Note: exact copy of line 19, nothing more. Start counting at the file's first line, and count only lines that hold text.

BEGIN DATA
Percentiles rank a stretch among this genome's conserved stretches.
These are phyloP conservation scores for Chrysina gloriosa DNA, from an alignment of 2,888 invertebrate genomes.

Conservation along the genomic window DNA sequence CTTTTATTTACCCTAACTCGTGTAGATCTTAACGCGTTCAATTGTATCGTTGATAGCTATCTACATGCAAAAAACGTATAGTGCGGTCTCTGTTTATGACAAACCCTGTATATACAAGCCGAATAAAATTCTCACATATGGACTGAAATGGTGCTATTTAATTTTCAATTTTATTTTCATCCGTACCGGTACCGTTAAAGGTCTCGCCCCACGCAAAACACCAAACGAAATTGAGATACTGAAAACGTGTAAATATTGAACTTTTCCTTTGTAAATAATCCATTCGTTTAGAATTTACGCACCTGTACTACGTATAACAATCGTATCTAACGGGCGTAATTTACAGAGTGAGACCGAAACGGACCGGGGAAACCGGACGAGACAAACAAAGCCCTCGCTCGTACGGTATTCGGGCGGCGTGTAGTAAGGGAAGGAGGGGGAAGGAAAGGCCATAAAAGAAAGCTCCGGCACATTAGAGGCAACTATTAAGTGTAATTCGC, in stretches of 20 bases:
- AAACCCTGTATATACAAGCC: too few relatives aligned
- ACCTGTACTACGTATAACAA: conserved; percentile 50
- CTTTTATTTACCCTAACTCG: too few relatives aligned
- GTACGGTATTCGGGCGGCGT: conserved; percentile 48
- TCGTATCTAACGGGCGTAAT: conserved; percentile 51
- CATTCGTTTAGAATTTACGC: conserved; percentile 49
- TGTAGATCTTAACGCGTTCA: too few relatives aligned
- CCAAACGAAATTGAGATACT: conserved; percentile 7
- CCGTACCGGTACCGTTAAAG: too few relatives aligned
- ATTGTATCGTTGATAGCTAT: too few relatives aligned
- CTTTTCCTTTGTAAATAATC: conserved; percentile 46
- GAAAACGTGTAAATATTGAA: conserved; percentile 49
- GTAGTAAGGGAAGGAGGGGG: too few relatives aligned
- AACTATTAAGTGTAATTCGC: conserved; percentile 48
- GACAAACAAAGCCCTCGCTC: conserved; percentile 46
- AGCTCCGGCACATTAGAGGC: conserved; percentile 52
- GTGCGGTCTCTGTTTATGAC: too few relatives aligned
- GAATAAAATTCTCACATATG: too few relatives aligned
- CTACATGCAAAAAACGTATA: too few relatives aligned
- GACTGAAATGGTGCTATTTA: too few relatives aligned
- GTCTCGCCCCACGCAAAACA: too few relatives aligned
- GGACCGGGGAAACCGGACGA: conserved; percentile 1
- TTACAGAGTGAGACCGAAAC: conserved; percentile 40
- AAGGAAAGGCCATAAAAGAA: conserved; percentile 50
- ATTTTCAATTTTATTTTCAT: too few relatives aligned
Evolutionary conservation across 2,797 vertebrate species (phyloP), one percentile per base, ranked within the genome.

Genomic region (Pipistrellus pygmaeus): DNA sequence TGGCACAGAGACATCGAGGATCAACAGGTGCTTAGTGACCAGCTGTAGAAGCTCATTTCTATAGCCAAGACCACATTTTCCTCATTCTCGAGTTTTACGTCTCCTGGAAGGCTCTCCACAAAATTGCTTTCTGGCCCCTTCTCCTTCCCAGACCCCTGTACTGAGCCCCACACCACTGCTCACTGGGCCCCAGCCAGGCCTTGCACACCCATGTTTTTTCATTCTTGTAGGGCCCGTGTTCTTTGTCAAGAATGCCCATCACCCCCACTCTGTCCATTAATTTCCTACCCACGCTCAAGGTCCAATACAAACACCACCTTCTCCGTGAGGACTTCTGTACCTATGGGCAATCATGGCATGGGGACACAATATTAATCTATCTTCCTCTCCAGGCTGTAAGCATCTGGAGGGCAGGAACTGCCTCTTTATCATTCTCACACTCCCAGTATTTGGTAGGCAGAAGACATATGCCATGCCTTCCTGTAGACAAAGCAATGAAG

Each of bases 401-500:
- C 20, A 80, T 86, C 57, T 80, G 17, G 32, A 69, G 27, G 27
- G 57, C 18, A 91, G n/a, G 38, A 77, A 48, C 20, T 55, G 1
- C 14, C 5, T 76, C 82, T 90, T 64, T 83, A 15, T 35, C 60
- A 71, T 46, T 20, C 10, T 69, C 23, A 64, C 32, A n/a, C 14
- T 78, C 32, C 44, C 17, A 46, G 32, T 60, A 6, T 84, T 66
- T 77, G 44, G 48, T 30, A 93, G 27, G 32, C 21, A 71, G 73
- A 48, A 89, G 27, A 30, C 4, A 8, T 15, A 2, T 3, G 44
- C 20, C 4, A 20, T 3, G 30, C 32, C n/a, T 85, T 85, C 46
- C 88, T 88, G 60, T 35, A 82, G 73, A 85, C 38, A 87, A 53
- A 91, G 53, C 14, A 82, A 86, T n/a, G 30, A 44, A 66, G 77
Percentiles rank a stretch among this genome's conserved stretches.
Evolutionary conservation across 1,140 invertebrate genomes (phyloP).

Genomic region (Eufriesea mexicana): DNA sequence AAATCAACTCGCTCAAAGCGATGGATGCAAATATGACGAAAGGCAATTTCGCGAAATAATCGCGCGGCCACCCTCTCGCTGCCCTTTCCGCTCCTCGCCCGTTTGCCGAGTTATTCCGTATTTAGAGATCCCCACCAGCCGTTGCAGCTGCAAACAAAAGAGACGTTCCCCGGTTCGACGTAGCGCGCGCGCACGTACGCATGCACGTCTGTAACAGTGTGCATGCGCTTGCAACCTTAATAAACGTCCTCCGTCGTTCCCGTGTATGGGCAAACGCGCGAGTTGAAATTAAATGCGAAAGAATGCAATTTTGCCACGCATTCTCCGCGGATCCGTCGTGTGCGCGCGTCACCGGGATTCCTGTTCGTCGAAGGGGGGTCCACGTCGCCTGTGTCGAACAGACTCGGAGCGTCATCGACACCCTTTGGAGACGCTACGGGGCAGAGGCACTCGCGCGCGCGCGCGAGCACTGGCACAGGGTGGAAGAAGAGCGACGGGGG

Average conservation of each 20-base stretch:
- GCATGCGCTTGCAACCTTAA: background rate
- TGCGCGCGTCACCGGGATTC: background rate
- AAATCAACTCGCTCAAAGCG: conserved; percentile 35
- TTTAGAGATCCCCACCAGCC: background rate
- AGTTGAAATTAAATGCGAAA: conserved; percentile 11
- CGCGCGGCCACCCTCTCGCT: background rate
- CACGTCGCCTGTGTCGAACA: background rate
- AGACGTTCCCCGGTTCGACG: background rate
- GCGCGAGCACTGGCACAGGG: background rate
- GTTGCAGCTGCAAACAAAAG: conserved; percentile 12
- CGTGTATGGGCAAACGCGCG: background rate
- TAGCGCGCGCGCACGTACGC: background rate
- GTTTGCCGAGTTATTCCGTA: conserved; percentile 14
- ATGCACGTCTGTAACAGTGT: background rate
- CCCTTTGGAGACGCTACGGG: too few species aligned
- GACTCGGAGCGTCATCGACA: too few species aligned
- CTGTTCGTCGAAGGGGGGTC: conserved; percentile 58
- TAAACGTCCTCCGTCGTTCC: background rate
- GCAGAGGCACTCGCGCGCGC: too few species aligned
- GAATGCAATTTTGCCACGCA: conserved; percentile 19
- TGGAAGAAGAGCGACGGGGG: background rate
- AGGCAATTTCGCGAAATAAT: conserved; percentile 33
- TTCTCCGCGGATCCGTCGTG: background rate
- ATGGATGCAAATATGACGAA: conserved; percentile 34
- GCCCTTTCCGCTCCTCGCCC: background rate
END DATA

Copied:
- AGCTCCGGCACATTAGAGGC: conserved; percentile 52